Another factor to consider is that not all headshells work with all cartridges. The Technics slotted style is one of the most flexible out of the ones I own and will mate well with most cartridges, being fairly light-weight (about 8 grams) and not having any lip around the bottom plane which would limit cartridge size.

Also, headshells are not all the same height; when mounted on an arm, the bottom plane where the cartridge mounts are different heights above the platter. I've had mismatches where a shorter cartridge on a taller headshell left the needle so high I couldn't dial in the correct vertical tracking angle (VTA). It has been non-Technics-style headshells that I have not been able to use with shorter cartridges (like the AT71ELC) on my Technics turntable.

ETI_5000
11-09-2008, 08:23 AM
The headshell is thought to be a factor in the sound of turntables, and the same general rules apply as to turntables – a rigid, non-resonant material. Light weight is also handy if using the most common MM cartridges, to match their higher compliances. The best material was found to be magnesium, and among the best headshells were the Denon and ADC magnesium ones. I have a Denon PCL-5 magnesium headshell, which, despite being quite solid (no holes) and non-resonant, weighs only 6 grams. Compared to most aluminium alloy headshells it is really dead - suspend it on a string and tap it with a bit of metal, and it rings far less than the other alloy headshells I have, which must benefit sound. Audio Technica, and the other large Japanese audio manufacturer Nagaoka, also made a range of magnesium headshells, but only the heavier varieties (10 grams or more) seem to be readily available today. Some hardliners used to cut off the fingerlifts from their headshells, to prevent them resonating.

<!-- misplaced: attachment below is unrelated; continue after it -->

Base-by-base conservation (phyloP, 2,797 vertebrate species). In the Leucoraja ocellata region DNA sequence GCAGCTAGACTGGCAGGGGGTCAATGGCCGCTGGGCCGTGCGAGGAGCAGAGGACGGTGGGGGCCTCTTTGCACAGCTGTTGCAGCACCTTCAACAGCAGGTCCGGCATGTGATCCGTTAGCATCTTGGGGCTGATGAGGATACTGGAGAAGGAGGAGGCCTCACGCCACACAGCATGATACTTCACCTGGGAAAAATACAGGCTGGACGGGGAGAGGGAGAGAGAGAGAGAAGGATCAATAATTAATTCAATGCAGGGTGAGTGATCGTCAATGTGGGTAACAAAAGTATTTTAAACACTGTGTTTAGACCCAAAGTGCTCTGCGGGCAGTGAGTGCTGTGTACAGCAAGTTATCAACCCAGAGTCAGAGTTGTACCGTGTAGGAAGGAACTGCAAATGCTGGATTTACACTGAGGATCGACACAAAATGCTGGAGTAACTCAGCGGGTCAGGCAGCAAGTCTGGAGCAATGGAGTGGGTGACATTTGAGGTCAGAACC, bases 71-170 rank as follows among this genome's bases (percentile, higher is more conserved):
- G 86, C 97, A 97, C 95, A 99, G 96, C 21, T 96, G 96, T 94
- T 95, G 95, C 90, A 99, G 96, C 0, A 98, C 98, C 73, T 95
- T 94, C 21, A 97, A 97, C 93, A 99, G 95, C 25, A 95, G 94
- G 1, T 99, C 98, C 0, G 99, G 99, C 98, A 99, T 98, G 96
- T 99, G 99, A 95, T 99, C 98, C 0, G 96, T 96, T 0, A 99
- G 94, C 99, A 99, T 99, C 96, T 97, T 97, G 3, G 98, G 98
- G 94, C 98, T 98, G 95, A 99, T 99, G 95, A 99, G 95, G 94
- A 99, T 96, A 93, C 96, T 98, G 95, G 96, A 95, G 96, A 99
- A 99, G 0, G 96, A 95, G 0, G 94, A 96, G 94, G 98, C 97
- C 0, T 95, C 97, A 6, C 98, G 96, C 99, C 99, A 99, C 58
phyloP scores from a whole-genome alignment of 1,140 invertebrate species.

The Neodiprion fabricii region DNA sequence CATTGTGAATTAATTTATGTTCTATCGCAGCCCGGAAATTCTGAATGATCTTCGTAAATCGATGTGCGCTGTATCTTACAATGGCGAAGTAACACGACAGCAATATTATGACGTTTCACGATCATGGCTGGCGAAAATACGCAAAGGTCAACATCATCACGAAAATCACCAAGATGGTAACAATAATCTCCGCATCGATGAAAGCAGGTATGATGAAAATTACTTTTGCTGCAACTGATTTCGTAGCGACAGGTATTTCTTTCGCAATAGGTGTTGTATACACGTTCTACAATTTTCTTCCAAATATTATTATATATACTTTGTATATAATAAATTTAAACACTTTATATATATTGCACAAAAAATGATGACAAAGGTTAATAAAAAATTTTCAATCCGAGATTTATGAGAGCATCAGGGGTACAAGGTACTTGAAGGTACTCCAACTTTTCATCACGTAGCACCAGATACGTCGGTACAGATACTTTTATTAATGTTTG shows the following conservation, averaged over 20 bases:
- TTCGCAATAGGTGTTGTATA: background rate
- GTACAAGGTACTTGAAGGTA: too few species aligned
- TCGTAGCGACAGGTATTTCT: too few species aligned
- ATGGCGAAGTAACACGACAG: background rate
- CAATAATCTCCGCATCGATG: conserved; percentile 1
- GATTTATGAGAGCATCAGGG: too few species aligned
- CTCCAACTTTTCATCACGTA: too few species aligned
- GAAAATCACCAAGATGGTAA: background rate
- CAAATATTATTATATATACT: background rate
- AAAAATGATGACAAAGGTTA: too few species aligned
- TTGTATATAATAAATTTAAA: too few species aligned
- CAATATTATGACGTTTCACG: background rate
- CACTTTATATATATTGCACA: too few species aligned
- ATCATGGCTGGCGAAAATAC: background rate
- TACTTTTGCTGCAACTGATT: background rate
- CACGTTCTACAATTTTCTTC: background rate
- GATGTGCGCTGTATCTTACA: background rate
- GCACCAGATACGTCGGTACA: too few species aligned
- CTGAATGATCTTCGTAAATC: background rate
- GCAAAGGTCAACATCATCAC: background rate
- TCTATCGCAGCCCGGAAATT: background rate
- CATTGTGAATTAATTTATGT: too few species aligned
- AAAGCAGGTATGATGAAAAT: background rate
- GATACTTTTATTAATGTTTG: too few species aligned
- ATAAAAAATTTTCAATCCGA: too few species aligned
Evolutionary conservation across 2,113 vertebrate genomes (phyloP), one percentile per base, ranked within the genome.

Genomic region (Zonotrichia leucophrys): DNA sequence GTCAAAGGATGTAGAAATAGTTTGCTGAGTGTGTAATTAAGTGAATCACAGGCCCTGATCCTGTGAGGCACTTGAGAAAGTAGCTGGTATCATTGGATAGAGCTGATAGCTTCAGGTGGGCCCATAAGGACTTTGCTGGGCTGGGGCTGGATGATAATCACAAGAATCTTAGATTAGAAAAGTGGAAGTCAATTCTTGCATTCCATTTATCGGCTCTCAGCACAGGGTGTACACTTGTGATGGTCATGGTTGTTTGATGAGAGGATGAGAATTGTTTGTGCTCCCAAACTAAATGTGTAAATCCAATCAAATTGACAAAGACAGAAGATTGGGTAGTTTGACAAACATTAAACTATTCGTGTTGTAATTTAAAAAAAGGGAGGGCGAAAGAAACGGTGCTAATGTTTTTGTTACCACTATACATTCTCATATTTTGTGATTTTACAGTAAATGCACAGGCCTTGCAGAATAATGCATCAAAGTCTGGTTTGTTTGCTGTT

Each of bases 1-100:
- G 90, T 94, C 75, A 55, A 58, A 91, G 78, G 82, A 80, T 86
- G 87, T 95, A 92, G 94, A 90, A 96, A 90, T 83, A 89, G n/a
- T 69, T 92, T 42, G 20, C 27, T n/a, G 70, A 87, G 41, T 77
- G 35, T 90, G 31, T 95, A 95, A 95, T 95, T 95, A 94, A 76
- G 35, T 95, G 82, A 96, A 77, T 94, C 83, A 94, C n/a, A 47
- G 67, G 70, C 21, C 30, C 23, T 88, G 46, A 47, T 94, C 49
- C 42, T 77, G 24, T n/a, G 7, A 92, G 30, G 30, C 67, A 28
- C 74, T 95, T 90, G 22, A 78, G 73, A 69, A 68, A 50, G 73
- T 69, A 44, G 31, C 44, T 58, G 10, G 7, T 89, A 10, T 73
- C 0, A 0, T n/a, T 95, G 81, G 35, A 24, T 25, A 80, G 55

Most Japanese manufacturers also tried other headshell materials, such as plastic or carbon fibre, in an effort to keep mass down, but some of those materials were found to be not rigid enough. Some manufacturers, such as Ortofon, who were the original designers (for their tonearms) of the standard plug in headshell later used on many turntables and tonearms, made one piece headshell/cartridge combinations, such as their Ortofon Concorde models. Shure also delved into that area, but their headshell cartridge combinations had the advantage over Ortofon’s, in that the cartridge could be adjusted forward or back for different tonearms to get the overhang alignment correct.

-Don

SA-708
11-09-2008, 08:50 AM